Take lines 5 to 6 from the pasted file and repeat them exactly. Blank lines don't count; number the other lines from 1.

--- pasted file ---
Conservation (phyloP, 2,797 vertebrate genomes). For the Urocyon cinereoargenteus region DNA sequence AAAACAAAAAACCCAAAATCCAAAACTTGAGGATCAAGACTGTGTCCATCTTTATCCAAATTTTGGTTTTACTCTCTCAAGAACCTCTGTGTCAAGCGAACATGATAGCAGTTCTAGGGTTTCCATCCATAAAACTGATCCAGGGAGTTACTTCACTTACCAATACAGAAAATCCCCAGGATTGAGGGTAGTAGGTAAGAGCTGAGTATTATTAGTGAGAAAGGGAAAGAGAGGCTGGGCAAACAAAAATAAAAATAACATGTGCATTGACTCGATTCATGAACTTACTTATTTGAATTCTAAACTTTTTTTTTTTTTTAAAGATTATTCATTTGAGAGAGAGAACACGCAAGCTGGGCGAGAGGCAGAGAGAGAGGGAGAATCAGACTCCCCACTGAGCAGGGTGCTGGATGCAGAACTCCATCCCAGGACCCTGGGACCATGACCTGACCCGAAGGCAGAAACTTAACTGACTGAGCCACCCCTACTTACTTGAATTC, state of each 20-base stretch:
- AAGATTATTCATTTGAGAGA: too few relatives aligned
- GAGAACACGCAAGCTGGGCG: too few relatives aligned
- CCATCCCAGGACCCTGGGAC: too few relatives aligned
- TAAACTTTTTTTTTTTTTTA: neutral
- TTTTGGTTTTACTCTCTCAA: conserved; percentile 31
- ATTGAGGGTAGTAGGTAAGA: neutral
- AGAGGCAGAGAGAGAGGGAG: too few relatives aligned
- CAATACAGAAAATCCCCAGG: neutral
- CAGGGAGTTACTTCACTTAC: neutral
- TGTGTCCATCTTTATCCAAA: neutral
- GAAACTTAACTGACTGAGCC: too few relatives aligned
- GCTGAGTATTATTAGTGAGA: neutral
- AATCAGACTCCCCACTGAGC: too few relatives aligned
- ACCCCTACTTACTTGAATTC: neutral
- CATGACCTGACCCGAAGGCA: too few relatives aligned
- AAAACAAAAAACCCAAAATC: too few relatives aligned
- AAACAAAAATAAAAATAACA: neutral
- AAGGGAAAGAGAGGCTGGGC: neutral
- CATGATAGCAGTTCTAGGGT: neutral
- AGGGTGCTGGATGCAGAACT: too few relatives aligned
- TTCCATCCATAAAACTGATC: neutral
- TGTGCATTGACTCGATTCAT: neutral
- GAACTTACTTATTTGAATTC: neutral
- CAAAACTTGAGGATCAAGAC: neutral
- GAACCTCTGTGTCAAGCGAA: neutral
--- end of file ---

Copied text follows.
- TAAACTTTTTTTTTTTTTTA: neutral
- TTTTGGTTTTACTCTCTCAA: conserved; percentile 31